Astall is herself deeply involved in the company’s public sector work, and she is closely monitoring the NHS’s national programme for IT where Accenture is the chosen IT supplier for two regions out of five, in the north and northeast of the country. And while Accenture is offering marketing and business support to London 2012 Olympic bid, she cites her biggest achievement as her time spent working with the Department for Work and Pensions.
‘I worked extensively on job-seekers allowance. Achieving the integration between government departments involved a mixture of working on the IT and business change and implementation. ‘Seeing those benefits come through in terms of the improvement to job centres and the reduction in unemployment is great. I’m not trying to claim I reduced unemployment single-handed, but I played a key role.’
However, working on public sector projects demands a spell in the public eye. Astall has survived the showpiece grilling handed out by MPs on the commons public accounts committee – in her case over Accenture’s controversial work on the Inland Revenue’s NIRS2 computer system.
Accenture will continue to run the system until early next year, at which time it will become part of the Aspire project, run by Capgemini.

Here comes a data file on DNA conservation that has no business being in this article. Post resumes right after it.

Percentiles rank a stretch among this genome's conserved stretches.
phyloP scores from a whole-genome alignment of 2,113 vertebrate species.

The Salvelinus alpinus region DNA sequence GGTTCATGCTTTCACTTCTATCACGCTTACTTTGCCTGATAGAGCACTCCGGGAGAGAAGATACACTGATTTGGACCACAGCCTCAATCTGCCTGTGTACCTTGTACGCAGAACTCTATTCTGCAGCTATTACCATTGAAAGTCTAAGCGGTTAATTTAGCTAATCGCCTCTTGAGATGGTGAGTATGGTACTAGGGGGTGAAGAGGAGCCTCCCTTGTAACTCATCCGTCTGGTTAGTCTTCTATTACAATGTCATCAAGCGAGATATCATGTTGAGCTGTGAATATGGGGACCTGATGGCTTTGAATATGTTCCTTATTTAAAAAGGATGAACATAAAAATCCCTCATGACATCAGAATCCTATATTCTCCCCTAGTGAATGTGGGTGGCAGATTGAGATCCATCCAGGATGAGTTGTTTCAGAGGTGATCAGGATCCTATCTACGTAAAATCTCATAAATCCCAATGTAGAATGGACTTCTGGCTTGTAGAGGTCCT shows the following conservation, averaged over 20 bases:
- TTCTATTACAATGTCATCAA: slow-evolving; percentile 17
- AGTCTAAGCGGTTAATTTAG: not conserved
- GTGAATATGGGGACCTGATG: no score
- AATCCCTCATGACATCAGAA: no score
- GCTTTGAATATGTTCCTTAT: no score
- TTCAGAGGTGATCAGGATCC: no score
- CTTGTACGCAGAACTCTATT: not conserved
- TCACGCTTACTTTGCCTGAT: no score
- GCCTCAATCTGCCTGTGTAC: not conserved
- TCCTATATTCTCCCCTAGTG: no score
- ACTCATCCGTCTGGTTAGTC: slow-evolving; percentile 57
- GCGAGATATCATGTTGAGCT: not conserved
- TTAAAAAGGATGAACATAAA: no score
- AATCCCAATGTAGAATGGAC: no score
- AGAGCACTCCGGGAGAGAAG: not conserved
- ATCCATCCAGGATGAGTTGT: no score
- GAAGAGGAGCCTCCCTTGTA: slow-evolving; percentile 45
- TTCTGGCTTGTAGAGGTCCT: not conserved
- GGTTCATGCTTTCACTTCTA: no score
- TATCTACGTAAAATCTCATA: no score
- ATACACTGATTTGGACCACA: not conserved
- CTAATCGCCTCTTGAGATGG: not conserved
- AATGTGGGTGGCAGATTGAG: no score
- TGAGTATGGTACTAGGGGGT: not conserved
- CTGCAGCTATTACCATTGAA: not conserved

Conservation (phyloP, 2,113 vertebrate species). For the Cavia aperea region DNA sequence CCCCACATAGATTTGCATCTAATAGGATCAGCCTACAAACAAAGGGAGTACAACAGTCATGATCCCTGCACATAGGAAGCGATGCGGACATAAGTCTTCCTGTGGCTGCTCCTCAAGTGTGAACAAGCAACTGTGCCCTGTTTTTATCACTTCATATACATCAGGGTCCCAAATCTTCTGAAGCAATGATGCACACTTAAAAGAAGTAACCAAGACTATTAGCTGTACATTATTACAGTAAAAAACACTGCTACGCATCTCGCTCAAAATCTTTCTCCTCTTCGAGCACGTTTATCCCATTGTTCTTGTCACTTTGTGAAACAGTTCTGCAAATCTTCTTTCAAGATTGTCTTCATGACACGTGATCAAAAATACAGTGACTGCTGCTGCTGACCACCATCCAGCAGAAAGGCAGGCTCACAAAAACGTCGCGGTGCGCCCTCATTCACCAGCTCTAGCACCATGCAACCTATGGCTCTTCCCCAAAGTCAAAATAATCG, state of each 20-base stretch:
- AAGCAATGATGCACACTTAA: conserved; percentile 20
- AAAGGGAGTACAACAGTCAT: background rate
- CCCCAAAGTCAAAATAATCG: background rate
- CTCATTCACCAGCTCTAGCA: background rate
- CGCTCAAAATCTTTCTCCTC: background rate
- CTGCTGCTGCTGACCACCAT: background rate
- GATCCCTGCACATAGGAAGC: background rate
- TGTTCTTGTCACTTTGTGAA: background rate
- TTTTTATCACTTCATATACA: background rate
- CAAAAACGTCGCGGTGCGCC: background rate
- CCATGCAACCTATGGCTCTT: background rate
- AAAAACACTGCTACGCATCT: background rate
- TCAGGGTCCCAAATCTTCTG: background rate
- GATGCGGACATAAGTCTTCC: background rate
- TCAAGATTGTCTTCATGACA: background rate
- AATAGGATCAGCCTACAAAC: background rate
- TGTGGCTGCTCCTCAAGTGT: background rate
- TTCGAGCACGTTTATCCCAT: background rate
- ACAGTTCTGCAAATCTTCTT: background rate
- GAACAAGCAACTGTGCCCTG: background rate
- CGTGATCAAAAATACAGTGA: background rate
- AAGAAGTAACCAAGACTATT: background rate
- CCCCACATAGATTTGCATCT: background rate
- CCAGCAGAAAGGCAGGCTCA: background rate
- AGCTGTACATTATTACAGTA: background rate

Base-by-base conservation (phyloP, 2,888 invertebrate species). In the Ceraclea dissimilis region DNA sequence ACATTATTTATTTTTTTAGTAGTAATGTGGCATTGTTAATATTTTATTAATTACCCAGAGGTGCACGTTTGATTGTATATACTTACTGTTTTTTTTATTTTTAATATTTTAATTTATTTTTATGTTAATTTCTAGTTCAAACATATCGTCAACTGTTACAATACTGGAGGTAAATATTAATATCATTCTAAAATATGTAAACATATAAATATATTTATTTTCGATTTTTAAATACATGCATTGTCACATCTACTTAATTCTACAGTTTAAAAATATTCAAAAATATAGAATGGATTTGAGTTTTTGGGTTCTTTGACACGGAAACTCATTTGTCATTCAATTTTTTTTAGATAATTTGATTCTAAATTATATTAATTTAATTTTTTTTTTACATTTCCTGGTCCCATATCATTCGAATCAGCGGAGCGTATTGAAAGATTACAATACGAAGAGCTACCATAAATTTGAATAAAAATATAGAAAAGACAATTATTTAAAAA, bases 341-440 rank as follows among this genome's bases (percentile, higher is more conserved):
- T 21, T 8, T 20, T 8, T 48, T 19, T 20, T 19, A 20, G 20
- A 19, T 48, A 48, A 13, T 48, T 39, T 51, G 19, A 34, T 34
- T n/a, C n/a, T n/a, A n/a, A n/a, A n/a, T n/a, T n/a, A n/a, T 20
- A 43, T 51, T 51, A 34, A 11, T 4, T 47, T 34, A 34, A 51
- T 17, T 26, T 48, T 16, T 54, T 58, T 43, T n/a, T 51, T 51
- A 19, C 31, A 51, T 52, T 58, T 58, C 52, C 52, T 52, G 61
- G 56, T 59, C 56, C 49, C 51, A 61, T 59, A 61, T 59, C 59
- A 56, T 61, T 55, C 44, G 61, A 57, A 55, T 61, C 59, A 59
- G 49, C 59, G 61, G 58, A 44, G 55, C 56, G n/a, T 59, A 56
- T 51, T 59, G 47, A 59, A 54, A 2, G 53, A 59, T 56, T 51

In the consulting world, great shifts in strategy can mean great technological change, and as Astall holds up her favourite new gizmo – a digital pen that Accenture has been testing for two years – this proves consultants are often way ahead of the game.
‘The digital pen is my new favourite. It makes my life more effective but if you look at other areas where it could be used and applied such as the NHS it makes perfect sense. ‘If you go to hospitals, the nurse comes round, takes your temperature and jots it down. They now have the pens in one trial site in the south where nurses digitally record patient details, so if you need medicine at 4pm and the nurse administers it at 6pm, the information can be relayed directly to the doctor.
‘It’ll set thresholds. If a patient’s temperature reaches a certain level the pen can automatically dial the doctor’s home address. The pen doesn’t lie, whatever you do.’